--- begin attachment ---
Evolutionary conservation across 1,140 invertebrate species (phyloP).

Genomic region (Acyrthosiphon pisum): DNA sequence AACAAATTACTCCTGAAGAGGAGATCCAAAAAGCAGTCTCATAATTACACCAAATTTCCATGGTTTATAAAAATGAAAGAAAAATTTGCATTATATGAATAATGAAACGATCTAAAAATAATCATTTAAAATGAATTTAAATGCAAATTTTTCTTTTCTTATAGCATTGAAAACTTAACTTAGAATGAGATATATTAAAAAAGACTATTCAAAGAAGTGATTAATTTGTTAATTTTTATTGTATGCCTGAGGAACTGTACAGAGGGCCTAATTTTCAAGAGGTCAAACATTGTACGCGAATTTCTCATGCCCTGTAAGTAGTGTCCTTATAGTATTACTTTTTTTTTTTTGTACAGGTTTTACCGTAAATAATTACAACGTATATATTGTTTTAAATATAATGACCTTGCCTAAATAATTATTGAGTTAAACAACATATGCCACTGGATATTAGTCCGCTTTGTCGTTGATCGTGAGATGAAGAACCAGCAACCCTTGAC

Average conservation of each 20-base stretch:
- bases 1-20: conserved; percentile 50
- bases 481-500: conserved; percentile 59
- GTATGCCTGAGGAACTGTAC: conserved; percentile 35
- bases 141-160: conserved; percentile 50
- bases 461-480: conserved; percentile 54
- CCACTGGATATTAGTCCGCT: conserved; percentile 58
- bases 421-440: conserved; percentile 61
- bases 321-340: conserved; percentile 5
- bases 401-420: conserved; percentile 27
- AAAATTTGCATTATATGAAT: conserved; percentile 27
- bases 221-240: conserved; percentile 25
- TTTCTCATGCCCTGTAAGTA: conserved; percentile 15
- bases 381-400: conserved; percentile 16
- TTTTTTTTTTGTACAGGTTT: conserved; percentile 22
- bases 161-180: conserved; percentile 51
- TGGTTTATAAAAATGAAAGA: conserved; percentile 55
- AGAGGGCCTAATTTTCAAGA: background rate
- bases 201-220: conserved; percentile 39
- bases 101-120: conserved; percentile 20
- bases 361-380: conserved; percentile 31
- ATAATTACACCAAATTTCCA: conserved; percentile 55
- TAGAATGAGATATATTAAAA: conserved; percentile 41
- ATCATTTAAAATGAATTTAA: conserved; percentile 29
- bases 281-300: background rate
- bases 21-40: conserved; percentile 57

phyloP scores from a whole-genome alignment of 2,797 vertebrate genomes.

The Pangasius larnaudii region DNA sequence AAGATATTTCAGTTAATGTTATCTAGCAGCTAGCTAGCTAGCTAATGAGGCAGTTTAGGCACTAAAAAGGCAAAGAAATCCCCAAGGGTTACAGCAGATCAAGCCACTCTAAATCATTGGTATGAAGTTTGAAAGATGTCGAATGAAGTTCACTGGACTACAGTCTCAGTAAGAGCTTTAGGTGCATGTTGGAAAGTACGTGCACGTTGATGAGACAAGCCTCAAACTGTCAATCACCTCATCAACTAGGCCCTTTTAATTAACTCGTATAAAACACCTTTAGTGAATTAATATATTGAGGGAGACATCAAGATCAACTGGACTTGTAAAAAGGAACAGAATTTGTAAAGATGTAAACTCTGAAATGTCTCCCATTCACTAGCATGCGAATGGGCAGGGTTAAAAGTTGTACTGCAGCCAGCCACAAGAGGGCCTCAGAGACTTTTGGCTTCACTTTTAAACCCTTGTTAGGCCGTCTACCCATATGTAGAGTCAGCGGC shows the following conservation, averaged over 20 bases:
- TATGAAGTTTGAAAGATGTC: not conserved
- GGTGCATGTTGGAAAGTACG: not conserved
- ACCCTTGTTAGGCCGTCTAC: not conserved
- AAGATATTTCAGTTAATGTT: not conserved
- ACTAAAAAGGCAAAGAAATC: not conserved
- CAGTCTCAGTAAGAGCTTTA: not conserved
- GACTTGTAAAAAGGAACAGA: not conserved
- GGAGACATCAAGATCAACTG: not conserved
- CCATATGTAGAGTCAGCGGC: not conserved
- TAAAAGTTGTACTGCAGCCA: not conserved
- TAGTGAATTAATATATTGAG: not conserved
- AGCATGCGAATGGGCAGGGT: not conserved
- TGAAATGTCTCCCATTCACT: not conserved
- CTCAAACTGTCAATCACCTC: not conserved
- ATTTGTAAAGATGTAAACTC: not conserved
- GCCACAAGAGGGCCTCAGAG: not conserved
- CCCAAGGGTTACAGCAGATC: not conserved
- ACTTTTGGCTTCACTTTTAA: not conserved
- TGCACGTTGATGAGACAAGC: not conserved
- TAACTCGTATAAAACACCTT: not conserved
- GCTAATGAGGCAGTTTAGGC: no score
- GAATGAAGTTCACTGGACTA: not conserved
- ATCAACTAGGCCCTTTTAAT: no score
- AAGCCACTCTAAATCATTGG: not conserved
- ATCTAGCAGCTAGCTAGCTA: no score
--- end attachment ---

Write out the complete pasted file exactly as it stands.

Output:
Evolutionary conservation across 1,140 invertebrate species (phyloP).

Genomic region (Acyrthosiphon pisum): DNA sequence AACAAATTACTCCTGAAGAGGAGATCCAAAAAGCAGTCTCATAATTACACCAAATTTCCATGGTTTATAAAAATGAAAGAAAAATTTGCATTATATGAATAATGAAACGATCTAAAAATAATCATTTAAAATGAATTTAAATGCAAATTTTTCTTTTCTTATAGCATTGAAAACTTAACTTAGAATGAGATATATTAAAAAAGACTATTCAAAGAAGTGATTAATTTGTTAATTTTTATTGTATGCCTGAGGAACTGTACAGAGGGCCTAATTTTCAAGAGGTCAAACATTGTACGCGAATTTCTCATGCCCTGTAAGTAGTGTCCTTATAGTATTACTTTTTTTTTTTTGTACAGGTTTTACCGTAAATAATTACAACGTATATATTGTTTTAAATATAATGACCTTGCCTAAATAATTATTGAGTTAAACAACATATGCCACTGGATATTAGTCCGCTTTGTCGTTGATCGTGAGATGAAGAACCAGCAACCCTTGAC

Average conservation of each 20-base stretch:
- bases 1-20: conserved; percentile 50
- bases 481-500: conserved; percentile 59
- GTATGCCTGAGGAACTGTAC: conserved; percentile 35
- bases 141-160: conserved; percentile 50
- bases 461-480: conserved; percentile 54
- CCACTGGATATTAGTCCGCT: conserved; percentile 58
- bases 421-440: conserved; percentile 61
- bases 321-340: conserved; percentile 5
- bases 401-420: conserved; percentile 27
- AAAATTTGCATTATATGAAT: conserved; percentile 27
- bases 221-240: conserved; percentile 25
- TTTCTCATGCCCTGTAAGTA: conserved; percentile 15
- bases 381-400: conserved; percentile 16
- TTTTTTTTTTGTACAGGTTT: conserved; percentile 22
- bases 161-180: conserved; percentile 51
- TGGTTTATAAAAATGAAAGA: conserved; percentile 55
- AGAGGGCCTAATTTTCAAGA: background rate
- bases 201-220: conserved; percentile 39
- bases 101-120: conserved; percentile 20
- bases 361-380: conserved; percentile 31
- ATAATTACACCAAATTTCCA: conserved; percentile 55
- TAGAATGAGATATATTAAAA: conserved; percentile 41
- ATCATTTAAAATGAATTTAA: conserved; percentile 29
- bases 281-300: background rate
- bases 21-40: conserved; percentile 57

phyloP scores from a whole-genome alignment of 2,797 vertebrate genomes.

The Pangasius larnaudii region DNA sequence AAGATATTTCAGTTAATGTTATCTAGCAGCTAGCTAGCTAGCTAATGAGGCAGTTTAGGCACTAAAAAGGCAAAGAAATCCCCAAGGGTTACAGCAGATCAAGCCACTCTAAATCATTGGTATGAAGTTTGAAAGATGTCGAATGAAGTTCACTGGACTACAGTCTCAGTAAGAGCTTTAGGTGCATGTTGGAAAGTACGTGCACGTTGATGAGACAAGCCTCAAACTGTCAATCACCTCATCAACTAGGCCCTTTTAATTAACTCGTATAAAACACCTTTAGTGAATTAATATATTGAGGGAGACATCAAGATCAACTGGACTTGTAAAAAGGAACAGAATTTGTAAAGATGTAAACTCTGAAATGTCTCCCATTCACTAGCATGCGAATGGGCAGGGTTAAAAGTTGTACTGCAGCCAGCCACAAGAGGGCCTCAGAGACTTTTGGCTTCACTTTTAAACCCTTGTTAGGCCGTCTACCCATATGTAGAGTCAGCGGC shows the following conservation, averaged over 20 bases:
- TATGAAGTTTGAAAGATGTC: not conserved
- GGTGCATGTTGGAAAGTACG: not conserved
- ACCCTTGTTAGGCCGTCTAC: not conserved
- AAGATATTTCAGTTAATGTT: not conserved
- ACTAAAAAGGCAAAGAAATC: not conserved
- CAGTCTCAGTAAGAGCTTTA: not conserved
- GACTTGTAAAAAGGAACAGA: not conserved
- GGAGACATCAAGATCAACTG: not conserved
- CCATATGTAGAGTCAGCGGC: not conserved
- TAAAAGTTGTACTGCAGCCA: not conserved
- TAGTGAATTAATATATTGAG: not conserved
- AGCATGCGAATGGGCAGGGT: not conserved
- TGAAATGTCTCCCATTCACT: not conserved
- CTCAAACTGTCAATCACCTC: not conserved
- ATTTGTAAAGATGTAAACTC: not conserved
- GCCACAAGAGGGCCTCAGAG: not conserved
- CCCAAGGGTTACAGCAGATC: not conserved
- ACTTTTGGCTTCACTTTTAA: not conserved
- TGCACGTTGATGAGACAAGC: not conserved
- TAACTCGTATAAAACACCTT: not conserved
- GCTAATGAGGCAGTTTAGGC: no score
- GAATGAAGTTCACTGGACTA: not conserved
- ATCAACTAGGCCCTTTTAAT: no score
- AAGCCACTCTAAATCATTGG: not conserved
- ATCTAGCAGCTAGCTAGCTA: no score